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Is the War on Terror Shifting to Africa?

By Scott A Morgan

10/26/2011 8:51:26 PM -

On October 24th the US House Foreign Relations Committee held a hearing regarding the recent decision by the President to deploy Special Forces to Uganda and other regional countries in an effort to follow through with US Law that is designed to rein in the Lord's Resistance Army.

There is an interesting history regarding this Group. In 2001 the State Department placed the Lord's Resistance Army on the Terrorist Exclusion list. In 2008 Joseph Kony the almost mystical leader of the LRA was listed as a “Specially Designated Global Terrorist.” These movements were instrumental in having the LRA Disarmament and Northern Uganda Recovery Act passed by Congress and signed into Law by President Obama.

With all of the testimony that was offered yesterday (Just by the State Department and NOT from AFRICOM) there is one train of thought that needs to be addressed however. In an interview with CBS News the Secretary of Defense was asked if he had “a reason to believe that this part of Central Africa was becoming a haven for terrorism'. The reply by the Secretary was that “There are elements that either have ties to al Qaeda or that represent the forces of terrorism on their own. And that's what's dangerous.”

First of all can this theory be debunked? It is well known and documented that the LRA has in the Past received Aid from and acted as a proxy on behalf of the Sudanese Government. That Country did offer to turn over Bin Laden to the US in the 1990s so that linking that to Al-Qaeda may be a stretch however the Somali Group Al-Shaabab may be an interesting target for the Special Forces.

That group has threatened to launch attacks against both Uganda and Burundi. It has reportedly attempted to build links with the Allied Democratic Forces of Uganda as well. It is widely believed that the ADF operating from its bases in the Eastern DRC/Western Uganda actually assisted in the World Cup Bombing in Kampala back in 2010.

Last Week the Kenyan Military finally moved into Somalia. Although the move has been met with scorn from the Somali President it has been applauded by the Pentagon which has sought this move since 2002. Western Forces have been assisting the Kenyans in this security operation as well. There have been reprisal attacks in Nairobi as well. There are plenty of questions to ask, such as is this a security effort before the Elections scheduled for next year? Is the Kenyan Government finally cracking down against Piracy?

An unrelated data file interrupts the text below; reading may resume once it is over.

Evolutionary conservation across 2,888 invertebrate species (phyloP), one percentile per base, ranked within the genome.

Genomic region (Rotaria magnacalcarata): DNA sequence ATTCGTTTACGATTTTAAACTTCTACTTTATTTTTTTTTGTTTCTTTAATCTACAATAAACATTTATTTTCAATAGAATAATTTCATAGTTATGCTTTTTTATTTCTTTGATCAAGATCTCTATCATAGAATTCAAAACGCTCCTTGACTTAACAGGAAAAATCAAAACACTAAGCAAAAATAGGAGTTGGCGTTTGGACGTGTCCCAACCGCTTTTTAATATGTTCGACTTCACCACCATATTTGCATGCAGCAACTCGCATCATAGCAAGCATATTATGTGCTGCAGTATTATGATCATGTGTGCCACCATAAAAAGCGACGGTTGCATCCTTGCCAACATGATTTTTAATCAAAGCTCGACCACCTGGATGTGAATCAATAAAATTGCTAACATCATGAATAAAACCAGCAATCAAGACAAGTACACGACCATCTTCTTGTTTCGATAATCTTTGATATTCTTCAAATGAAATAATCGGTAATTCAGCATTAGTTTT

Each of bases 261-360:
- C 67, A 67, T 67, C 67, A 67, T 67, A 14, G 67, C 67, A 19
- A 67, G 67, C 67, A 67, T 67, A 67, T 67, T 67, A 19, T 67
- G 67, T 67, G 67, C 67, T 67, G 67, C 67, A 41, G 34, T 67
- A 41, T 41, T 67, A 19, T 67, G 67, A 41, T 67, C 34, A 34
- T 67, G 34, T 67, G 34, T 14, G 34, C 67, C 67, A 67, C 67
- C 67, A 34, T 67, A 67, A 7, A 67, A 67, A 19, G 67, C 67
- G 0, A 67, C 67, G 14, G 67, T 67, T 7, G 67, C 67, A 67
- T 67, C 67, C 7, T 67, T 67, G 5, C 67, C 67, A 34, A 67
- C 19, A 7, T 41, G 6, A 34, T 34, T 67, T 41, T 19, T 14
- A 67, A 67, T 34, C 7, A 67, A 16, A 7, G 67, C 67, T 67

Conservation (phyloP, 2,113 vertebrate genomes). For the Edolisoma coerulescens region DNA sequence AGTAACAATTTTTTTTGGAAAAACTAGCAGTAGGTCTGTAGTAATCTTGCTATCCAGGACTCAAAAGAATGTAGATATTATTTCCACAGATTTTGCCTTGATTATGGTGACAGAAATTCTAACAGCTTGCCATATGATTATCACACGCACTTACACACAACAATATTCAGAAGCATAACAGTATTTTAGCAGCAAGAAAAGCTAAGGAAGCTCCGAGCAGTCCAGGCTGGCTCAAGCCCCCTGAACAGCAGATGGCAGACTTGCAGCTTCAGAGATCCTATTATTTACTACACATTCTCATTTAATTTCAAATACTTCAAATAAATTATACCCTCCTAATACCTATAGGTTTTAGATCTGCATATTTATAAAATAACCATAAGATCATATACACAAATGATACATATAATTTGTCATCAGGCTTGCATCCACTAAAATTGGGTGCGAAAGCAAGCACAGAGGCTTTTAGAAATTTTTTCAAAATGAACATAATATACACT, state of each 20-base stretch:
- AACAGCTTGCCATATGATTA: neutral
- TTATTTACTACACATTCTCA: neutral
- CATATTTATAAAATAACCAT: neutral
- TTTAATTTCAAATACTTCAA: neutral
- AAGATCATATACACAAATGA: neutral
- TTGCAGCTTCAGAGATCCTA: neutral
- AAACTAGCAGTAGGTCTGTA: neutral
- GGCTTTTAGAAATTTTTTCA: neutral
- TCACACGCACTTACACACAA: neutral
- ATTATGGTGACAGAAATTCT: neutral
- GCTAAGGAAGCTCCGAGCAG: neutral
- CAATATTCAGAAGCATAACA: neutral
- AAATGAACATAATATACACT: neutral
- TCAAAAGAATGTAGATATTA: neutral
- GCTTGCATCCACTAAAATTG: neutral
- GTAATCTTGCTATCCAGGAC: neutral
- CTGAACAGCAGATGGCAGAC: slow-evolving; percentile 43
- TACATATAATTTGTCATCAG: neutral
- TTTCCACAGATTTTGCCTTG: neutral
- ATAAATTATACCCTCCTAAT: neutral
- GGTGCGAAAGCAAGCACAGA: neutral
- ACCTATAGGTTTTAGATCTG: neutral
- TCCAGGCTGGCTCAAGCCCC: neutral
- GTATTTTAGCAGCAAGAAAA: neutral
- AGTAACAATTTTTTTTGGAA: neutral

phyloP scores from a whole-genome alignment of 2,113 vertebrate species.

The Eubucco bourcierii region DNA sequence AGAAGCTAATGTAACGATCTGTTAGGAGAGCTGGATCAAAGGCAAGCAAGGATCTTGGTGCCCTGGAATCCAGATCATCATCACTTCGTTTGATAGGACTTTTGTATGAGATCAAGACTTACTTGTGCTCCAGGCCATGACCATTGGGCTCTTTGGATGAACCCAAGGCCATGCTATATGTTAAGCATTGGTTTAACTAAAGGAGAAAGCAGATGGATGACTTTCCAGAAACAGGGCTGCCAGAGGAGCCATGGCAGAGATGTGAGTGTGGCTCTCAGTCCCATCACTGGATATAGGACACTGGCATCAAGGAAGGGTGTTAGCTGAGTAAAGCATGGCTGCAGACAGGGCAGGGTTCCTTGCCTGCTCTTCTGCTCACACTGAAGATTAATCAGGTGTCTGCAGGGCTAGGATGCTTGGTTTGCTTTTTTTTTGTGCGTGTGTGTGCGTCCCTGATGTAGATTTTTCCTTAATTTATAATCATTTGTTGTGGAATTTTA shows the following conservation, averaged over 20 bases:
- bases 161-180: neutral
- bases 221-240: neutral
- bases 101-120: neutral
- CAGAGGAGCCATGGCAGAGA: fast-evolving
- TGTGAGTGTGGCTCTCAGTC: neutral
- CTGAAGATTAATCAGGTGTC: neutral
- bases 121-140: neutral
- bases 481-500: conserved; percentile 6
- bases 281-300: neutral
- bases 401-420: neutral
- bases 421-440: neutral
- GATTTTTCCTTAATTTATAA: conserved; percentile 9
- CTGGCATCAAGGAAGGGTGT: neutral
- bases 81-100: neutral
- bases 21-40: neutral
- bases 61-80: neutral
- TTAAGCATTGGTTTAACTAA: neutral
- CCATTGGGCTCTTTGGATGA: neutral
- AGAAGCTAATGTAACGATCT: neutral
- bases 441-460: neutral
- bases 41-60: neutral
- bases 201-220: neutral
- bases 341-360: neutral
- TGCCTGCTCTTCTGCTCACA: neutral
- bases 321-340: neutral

These are not the only locations where security operations are currently underway. The Military Forces of Mauritania recently launched Air Strikes against suspected Islamist Militants hiding out in the Wagadou Forest in Western Mali. A Joint Operation launched in June reportedly led to the deaths of 17 Militants at that time. One would think that this would garner more interest since the US has used Mali to train Special Forces in Western Africa over the Last Decade.

What is currently occurring in Africa is very murky. When it comes to the actions of various governments including the United States the motives have to be scrutinized. Most of the conflicts are trending to be in area with copious resources such as petroleum and minerals such as gold and even diamonds. So sending American Forces there in any capacity will make them a target to some.

Having a coherent policy could also make a difference. Some advocacy groups remarked that the testimony yesterday was naïve about the LRA. This means that the Intelligence Services are not doing their job in providing information to State. It makes you wonder what the Military is getting in regards to intelligence as well not only regarding the LRA but what is really going on in Africa.

The Author Comments on US Policy Towards Africa and Publishes Confused Eagle on the Internet. Confused Eagle can be found at confusedeagle.livejournal.com

Disclaimer: "The views expressed in this article are the sole responsibility of the author and do not necessarily reflect those of Modern Ghana. The contents of this article are of sole responsibility of the author(s). Modern Ghana will not be responsible or liable for any inaccurate or incorrect statements contained in this article." © Scott A Morgan.

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